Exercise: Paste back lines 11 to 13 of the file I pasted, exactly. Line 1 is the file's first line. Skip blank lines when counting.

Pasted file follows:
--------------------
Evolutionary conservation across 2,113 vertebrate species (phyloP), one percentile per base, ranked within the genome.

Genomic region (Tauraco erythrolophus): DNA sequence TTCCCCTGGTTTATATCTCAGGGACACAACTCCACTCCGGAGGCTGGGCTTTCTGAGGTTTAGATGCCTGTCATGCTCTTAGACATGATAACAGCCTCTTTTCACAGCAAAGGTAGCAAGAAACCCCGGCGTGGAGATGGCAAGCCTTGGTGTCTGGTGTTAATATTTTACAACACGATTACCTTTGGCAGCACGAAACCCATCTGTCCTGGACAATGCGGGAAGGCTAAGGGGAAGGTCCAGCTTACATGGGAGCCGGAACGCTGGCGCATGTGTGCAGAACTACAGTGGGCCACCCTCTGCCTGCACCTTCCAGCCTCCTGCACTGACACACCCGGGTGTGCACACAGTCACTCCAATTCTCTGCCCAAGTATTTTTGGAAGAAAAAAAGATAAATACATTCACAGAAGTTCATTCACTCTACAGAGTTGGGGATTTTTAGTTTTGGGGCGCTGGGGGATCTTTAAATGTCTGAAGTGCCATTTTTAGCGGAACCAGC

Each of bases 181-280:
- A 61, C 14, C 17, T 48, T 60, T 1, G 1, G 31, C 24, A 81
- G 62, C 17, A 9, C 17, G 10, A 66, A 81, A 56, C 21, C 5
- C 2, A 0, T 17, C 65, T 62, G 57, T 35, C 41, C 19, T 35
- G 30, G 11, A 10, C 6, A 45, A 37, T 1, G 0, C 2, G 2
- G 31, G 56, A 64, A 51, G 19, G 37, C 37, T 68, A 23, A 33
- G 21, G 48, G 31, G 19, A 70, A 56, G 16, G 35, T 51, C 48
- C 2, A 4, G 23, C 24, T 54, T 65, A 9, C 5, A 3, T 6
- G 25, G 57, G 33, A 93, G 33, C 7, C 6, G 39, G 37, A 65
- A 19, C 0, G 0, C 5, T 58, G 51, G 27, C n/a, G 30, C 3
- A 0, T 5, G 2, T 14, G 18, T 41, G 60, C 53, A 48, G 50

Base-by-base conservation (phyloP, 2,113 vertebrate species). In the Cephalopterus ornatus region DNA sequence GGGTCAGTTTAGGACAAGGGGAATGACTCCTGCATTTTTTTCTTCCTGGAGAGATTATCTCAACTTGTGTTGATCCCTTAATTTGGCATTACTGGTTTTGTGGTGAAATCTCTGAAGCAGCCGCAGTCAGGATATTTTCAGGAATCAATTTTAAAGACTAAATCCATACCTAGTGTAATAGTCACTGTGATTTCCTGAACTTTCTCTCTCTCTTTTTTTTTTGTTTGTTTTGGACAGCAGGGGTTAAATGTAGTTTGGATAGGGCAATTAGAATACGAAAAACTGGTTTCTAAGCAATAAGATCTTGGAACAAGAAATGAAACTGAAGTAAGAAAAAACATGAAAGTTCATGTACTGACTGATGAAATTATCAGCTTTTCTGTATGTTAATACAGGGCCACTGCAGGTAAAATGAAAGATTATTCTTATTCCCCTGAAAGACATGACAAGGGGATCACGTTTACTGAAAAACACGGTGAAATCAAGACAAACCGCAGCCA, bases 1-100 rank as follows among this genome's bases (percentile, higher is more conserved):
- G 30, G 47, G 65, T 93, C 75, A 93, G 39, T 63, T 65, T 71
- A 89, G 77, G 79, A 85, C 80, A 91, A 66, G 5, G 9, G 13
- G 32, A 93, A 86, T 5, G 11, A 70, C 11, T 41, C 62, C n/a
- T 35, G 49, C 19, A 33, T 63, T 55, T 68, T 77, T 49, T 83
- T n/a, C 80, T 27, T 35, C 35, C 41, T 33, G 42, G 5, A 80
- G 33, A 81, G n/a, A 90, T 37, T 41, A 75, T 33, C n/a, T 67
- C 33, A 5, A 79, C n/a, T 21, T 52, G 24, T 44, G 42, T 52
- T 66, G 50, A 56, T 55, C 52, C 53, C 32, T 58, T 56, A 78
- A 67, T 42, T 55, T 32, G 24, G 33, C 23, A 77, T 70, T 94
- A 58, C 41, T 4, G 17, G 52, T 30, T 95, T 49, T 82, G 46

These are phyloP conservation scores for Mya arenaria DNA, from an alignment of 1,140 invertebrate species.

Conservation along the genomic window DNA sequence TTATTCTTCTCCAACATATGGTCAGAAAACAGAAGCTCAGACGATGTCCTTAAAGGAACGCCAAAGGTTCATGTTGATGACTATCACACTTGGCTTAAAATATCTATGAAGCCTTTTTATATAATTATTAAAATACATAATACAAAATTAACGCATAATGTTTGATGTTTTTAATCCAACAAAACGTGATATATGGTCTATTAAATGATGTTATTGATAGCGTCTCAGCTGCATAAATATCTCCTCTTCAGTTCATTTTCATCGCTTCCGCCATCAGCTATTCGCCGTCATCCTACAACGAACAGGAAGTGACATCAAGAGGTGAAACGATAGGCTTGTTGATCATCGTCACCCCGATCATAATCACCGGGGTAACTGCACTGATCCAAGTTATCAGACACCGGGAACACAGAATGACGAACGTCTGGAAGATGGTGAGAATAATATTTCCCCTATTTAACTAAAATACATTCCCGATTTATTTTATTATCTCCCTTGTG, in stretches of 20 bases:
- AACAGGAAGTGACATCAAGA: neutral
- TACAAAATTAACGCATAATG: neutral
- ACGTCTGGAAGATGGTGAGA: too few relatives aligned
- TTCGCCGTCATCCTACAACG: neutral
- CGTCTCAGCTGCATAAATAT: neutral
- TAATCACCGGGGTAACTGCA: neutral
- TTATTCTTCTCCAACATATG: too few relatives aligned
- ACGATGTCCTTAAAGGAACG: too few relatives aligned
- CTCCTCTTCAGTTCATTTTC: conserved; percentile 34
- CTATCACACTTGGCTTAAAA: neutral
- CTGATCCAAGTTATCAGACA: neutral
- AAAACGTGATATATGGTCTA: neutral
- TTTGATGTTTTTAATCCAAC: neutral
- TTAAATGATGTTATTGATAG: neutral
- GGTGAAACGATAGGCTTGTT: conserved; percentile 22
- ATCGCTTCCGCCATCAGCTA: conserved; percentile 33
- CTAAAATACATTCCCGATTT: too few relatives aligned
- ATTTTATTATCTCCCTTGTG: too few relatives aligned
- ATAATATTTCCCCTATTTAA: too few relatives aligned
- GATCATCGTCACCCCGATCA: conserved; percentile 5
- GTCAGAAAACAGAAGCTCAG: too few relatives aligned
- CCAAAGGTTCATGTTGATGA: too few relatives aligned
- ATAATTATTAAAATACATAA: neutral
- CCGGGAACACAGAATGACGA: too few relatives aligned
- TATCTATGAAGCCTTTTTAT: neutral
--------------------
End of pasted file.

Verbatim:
- G 25, G 57, G 33, A 93, G 33, C 7, C 6, G 39, G 37, A 65
- A 19, C 0, G 0, C 5, T 58, G 51, G 27, C n/a, G 30, C 3
- A 0, T 5, G 2, T 14, G 18, T 41, G 60, C 53, A 48, G 50